JBoss works and invests in many of the engines serving up “rich” content today. Both the Tomcat and APR (Apache Portable Runtime) projects are today led by JBoss employees. By the way, while I am on the topic of innovation, merge Tomcat and APR and you have JBoss Web, one of our latest product introductions. If you are familiar with Tomcat, you should think of JBossWeb as Tomcat on steroids, as it uses the native library in APR. If you are familiar with HTTPD, it is kind of the same but your Java data layer is already integrated in memory with your web engine. This should be a big plus for sys-admins who remember how tricky mod-jk’s configuration really is and for developers that can now deal with one object programming model across the board and in-memory.
Look to JBoss SEAM for a solid and state-of-the-art example of a web framework. For Java web application developers, at a high level, what SEAM does is merge the programming models of JSF and EJB3. SEAM does a neat job of integrating visual web-page flow management with the JBPM state machine. SEAM automatically manages web sessions for you, a source of many bugs with more junior developers. You can now visually describe your web-page flow and not have to worry too much about cleaning up after your session.
Ajax is the final leg of this stack. Ajax delivers data from the server to the browsers and vice versa. The point of Ajax is that it does so asynchronously as in Asynchronous Java Script (AJAX), see?. Your browser can go about the business of being a browser and you don't have to wait on blank pages when you use the Web. You can be proactive or selective about what gets displayed and when. It is one of these trivial features that changes the way you build and look at web applications. Much of the hype around Ajax is well deserved, although it needs a lot of complementary technology to make it actually work.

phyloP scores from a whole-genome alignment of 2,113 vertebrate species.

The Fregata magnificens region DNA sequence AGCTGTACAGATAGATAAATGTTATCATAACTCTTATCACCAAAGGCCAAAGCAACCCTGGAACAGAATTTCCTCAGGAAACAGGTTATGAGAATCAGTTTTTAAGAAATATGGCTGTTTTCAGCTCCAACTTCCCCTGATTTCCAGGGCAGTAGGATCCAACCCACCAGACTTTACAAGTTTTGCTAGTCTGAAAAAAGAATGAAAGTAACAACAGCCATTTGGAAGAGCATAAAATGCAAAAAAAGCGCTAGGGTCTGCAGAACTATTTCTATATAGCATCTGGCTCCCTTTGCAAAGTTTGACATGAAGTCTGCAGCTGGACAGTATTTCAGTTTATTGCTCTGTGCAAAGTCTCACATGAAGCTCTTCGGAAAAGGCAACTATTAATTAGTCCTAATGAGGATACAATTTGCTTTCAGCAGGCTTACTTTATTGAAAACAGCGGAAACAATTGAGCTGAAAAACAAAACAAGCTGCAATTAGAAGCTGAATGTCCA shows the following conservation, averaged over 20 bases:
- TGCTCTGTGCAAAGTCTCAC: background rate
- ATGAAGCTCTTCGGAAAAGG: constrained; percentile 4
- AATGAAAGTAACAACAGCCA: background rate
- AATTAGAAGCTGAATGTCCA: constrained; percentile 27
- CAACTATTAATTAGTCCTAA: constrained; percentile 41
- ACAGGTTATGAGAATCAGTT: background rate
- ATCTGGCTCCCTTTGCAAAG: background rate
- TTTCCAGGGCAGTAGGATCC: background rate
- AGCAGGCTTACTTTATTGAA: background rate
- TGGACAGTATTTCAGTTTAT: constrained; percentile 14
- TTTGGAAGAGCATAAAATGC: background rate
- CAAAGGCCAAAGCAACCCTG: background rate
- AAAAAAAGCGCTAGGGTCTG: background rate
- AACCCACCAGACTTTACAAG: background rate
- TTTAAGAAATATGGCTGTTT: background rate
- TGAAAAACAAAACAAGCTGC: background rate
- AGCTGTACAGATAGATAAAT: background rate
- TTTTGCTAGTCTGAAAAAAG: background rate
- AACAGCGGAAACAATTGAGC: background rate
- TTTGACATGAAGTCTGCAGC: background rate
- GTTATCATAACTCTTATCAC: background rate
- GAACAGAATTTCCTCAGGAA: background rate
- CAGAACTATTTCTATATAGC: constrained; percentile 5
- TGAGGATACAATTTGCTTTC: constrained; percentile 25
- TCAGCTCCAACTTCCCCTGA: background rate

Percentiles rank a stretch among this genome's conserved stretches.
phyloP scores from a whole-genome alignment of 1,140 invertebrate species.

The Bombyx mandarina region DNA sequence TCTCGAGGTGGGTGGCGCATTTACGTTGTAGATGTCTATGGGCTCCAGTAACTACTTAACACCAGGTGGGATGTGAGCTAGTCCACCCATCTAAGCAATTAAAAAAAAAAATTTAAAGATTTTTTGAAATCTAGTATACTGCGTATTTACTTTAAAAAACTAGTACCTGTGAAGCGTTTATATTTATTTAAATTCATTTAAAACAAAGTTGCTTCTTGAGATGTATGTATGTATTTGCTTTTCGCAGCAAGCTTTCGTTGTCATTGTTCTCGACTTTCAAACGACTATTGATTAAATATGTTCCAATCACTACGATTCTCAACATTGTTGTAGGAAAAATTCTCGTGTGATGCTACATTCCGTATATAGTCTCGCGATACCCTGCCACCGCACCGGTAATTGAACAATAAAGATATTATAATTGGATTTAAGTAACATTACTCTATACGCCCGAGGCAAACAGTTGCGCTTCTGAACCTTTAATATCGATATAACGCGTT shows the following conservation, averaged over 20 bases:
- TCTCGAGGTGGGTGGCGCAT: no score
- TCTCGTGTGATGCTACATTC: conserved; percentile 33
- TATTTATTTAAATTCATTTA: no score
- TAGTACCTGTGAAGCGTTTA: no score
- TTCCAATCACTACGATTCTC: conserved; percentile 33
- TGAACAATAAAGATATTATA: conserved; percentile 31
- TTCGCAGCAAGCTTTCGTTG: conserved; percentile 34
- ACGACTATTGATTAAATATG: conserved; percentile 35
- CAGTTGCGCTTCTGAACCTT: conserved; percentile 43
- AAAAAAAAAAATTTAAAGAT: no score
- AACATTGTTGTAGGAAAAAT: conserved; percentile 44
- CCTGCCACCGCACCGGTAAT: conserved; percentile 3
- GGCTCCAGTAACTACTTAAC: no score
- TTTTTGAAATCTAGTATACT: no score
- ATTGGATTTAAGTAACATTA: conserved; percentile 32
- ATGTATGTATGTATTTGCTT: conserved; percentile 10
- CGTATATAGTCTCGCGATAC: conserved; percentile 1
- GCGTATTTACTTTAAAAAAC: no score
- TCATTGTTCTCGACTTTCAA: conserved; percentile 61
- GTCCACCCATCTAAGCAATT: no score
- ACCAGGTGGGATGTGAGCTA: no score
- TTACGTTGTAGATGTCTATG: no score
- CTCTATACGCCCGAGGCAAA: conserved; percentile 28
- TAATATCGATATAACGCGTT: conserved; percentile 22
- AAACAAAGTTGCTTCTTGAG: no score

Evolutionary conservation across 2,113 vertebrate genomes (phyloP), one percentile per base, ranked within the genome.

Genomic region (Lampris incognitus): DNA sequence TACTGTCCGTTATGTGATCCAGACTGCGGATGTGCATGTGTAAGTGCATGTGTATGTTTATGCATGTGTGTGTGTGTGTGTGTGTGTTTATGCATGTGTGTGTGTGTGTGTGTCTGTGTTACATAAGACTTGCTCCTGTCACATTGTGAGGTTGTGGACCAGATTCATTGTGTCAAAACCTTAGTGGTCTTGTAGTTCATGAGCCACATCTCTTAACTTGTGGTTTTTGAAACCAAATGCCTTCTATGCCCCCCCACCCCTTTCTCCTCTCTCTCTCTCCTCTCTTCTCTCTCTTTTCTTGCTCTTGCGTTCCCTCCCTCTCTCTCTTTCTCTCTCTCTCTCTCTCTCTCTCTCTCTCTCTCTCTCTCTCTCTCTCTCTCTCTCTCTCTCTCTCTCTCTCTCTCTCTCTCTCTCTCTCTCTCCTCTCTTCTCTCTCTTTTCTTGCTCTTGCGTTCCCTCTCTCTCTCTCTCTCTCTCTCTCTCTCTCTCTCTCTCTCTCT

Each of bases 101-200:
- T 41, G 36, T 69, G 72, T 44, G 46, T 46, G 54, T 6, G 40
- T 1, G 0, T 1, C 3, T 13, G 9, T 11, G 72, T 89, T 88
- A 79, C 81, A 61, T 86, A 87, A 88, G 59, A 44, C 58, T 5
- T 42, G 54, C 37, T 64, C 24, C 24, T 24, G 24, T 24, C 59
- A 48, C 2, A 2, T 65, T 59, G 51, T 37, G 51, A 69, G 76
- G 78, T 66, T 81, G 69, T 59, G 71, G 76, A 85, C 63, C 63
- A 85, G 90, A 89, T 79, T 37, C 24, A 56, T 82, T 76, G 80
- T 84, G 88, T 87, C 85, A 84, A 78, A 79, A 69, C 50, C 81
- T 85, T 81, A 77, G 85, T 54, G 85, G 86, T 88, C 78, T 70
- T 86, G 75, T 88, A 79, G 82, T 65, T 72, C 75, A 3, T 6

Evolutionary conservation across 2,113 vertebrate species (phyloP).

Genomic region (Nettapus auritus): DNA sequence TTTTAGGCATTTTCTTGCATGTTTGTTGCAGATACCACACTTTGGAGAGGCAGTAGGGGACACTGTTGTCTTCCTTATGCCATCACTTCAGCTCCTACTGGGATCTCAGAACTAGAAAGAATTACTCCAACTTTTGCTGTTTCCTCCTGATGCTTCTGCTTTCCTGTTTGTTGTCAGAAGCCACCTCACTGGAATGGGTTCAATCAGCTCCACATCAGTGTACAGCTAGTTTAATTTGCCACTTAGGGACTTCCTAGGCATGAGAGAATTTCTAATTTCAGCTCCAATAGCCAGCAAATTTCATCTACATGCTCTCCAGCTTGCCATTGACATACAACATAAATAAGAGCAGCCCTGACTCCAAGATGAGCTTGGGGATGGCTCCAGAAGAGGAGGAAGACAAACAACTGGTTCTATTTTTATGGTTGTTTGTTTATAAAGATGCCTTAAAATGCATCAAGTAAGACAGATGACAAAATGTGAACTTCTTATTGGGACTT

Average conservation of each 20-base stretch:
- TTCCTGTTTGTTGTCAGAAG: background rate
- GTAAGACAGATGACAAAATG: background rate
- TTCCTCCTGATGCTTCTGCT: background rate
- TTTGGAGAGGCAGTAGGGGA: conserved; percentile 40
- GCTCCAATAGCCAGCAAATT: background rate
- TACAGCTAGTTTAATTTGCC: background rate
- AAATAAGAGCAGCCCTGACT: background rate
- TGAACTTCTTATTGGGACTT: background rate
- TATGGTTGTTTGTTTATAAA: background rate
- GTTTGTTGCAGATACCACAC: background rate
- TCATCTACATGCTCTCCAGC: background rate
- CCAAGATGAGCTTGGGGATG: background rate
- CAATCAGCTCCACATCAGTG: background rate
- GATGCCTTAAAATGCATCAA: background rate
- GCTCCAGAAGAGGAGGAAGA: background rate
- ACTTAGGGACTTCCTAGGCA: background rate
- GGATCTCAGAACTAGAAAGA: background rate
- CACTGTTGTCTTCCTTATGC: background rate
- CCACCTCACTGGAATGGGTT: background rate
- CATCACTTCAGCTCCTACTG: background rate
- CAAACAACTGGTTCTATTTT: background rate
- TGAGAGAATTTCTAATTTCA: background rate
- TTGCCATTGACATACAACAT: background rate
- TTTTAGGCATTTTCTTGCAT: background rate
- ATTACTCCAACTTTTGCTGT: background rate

Finally with efforts like JBoss IDE, based on the Eclipse IDE environment, we are offering a complete and integrated development environment. From the nuts and bolts of transaction processing all the way up to the graphical Web2.0 tools, we focus on simplifying the developer's life as he or she builds modern Web 2.0 applications.
OSS. I am done describing our suite of products. Every large vendor has a stack. Every large vendor likes to talk about their stack, as I have just done. A big piece of the puzzle, in our case, is OSS. If Web 1.0 was OSS, do you want to bet that Web 2.0 will be proprietary? Not very likely! The Digital Foundation of Enterprise 2.0 is the suite of products described above TAKEN TO THE POWER OF OPEN SOURCE. Mathematically speaking, I have seen people mash up OSS and Web 2.0 or SOA in the same sentence by saying SOA + Web 2.0 + OSS, for example. To me they are not the same dimensions. OSS is not, strictly speaking, a product, but rather a methodology, a business model -- a way of delivering software. Some users will build their foundation on proprietary products that implement open standards. We implement open standards in open source. By going with Red Hat, you are bringing an OSS dimension to how you build and maintain your digital infrastructure. A second differentiator is that our open source stack is modular. We are not in the business of forcing the usage of every element in our stack. You pick and choose. Use Linux or JBoss, separately or together, as long as you use us, we are happy. As long as you buy a subscription to AT LEAST ONE of our products, we know we can only grow from there. Eventually a lot end up using JBoss AS as well. Whether you buy our subscription for Linux in order to run Oracle, run JBoss on Windows, or leverage Hibernate on WebSphere, it is all goodness to us.
In conclusion, I hope I have showed you that one way to understand the product dimension of Enterprise 2.0 is to talk about the Digital Foundation. At a minimum, the Digital Foundation comprises product categories such as Virtualization, SOA and Web 2.0. Open source is the methodology by which we develop, market and support our products. To become real, Enterprise 2.0 needs this Digital Foundation and the most-effective and customer-friendly way for it to be built and consumed is in open source.